Likewise, in far less dramatic circumstances, I’ve seen how businesses with powerful strategies learn to outflank and command winning shares. In Playing to Win, A.G. Lafley, former Chairman and CEO, Procter & Gamble, and Roger L. Martin, dean of University of Toronto, outline the critical steps to formulating strategies in markets. It begins with defining a ‘winning aspiration’ versus a plan to simply compete. Like Stonewall Jackson’s savvy selection of redoubts, it’s about choosing the right playing field — whether it’s product category or geography — in combination with a clean plan for how to win by crafting the value proposition and selecting a competitive advantage in either low cost or differentiation. There is no sustainable middle ground between the two. In the skin care category, for example, P&G successfully repositioned Oil of Olay, a mature and underperforming brand, with a broader value proposition (helps more than just wrinkles). By addressing a new market of women in the 35 plus age group, pricing the product higher to convey more value and devising a wholly different approach to distribution, they saw revenue grow dramatically from $800 million in the late 1990s to $2.5 billion ten years later. The authors repeatedly point to the need to make explicit choices. “Too often, CEOs in particular will allow what is urgent to crowd out what is really important. When an organizational bias for action drives doing, often thinking falls by the wayside.”
Quite literally on a different playing field, my favorite team the New England Patriots showed fans a whole new approach to attacking an opponent in its dramatic come from behind victory last week over the vaunted Baltimore Ravens. By employing a perfectly legal but completely unusual formation, Bill Belichick crafted a strategy that enabled Patriots’ receivers to be wide open against the Ravens’ bewildered defense. Ravens Coach John Harbaugh failed to react with as much as a time out and instead earned a penalty flag for unsportsmanlike conduct as he lashed out in frustration at the referees. Yet again, this past Sunday Belichick unveiled innovative formations and plays in the drubbing of the Indianapolis Colts; the coach and the team now move on to an unprecedented sixth appearance in the Super Bowl. In preparing for games, NFL coaches may be the most tireless workers on the planet: they obsess about every little detail and scheme for seemingly every eventuality from an opponent. And yet with only the best teams and finest coaches remaining in the playoffs, Belichick managed to conceive of a strategy that left his opponent flatfooted, literally.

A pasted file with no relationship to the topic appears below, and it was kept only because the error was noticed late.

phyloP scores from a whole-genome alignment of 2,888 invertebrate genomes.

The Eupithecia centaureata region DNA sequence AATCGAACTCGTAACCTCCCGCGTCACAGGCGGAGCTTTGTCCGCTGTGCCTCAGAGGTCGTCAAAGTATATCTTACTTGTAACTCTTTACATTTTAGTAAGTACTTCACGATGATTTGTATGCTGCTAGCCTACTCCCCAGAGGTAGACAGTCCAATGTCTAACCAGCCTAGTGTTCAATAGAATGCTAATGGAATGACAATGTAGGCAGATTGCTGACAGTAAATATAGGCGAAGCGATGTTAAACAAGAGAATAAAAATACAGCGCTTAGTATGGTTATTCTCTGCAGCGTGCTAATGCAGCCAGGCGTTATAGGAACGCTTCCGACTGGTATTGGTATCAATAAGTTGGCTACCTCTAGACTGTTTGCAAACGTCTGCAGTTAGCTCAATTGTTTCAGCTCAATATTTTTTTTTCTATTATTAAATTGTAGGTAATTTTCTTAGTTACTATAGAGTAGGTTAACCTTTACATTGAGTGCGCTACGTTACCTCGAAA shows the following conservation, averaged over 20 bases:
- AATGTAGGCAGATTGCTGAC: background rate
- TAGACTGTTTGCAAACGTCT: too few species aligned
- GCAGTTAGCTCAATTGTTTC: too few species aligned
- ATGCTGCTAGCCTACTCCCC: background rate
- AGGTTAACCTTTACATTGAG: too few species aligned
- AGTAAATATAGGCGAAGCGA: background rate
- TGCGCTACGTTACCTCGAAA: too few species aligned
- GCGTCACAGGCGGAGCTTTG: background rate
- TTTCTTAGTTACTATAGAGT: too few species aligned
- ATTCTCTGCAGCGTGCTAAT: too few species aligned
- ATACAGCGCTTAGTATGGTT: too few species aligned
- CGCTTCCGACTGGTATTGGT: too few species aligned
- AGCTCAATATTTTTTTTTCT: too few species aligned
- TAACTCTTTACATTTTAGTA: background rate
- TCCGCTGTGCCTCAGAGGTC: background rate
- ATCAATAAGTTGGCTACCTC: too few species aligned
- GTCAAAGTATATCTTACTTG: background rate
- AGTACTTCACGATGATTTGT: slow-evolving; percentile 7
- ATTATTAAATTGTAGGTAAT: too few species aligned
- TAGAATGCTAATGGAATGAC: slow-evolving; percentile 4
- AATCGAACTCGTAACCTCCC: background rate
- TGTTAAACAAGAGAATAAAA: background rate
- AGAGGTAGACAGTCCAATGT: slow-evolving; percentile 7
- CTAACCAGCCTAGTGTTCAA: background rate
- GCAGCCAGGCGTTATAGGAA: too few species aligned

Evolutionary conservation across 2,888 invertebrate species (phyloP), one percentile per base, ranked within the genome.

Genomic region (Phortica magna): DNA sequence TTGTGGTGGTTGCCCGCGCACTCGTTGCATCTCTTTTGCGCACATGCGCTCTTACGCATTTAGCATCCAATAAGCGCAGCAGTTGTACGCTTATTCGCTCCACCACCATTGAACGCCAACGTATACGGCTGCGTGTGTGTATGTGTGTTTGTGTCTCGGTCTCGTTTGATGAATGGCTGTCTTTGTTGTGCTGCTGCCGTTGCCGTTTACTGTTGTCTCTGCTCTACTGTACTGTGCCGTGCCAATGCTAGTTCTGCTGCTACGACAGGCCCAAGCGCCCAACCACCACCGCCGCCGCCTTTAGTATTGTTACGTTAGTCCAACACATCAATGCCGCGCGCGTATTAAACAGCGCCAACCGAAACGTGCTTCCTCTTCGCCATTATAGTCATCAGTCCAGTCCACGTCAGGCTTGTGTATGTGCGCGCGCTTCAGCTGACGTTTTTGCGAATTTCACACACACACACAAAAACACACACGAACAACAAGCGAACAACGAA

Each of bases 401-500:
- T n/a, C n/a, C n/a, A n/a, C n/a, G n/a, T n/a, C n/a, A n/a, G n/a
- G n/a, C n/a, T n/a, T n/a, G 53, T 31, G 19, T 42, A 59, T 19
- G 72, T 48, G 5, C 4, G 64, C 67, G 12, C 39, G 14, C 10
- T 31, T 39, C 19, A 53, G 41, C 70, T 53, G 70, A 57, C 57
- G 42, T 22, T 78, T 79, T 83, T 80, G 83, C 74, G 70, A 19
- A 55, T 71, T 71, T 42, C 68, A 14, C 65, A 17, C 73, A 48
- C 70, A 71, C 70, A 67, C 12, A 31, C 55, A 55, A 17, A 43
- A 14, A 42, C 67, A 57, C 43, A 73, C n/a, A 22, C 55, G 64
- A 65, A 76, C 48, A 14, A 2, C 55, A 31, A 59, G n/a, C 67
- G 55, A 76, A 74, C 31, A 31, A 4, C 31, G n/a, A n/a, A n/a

This brings me to an observation formed over 30 years in business: too many organizations fail to develop creative strategies designed to win in the market. Whether it’s a preference for action over thinking, a misguided confidence that what worked in the past will do so again, or simply a lack of capacity for strategic planning, too often I’ve seen resources squandered. Better strategy is not complicated, but it is tough because it starts with hard choices. With a disciplined strategic approach to their 2015 plans, enterprises large and small unquestionably will put themselves in position to hit their goals. And that’s a resolution for the New Year we can all get behind.
Phil Greenough is the Founder and CEO of Greenough. Follow him on Twitter: @philgreenough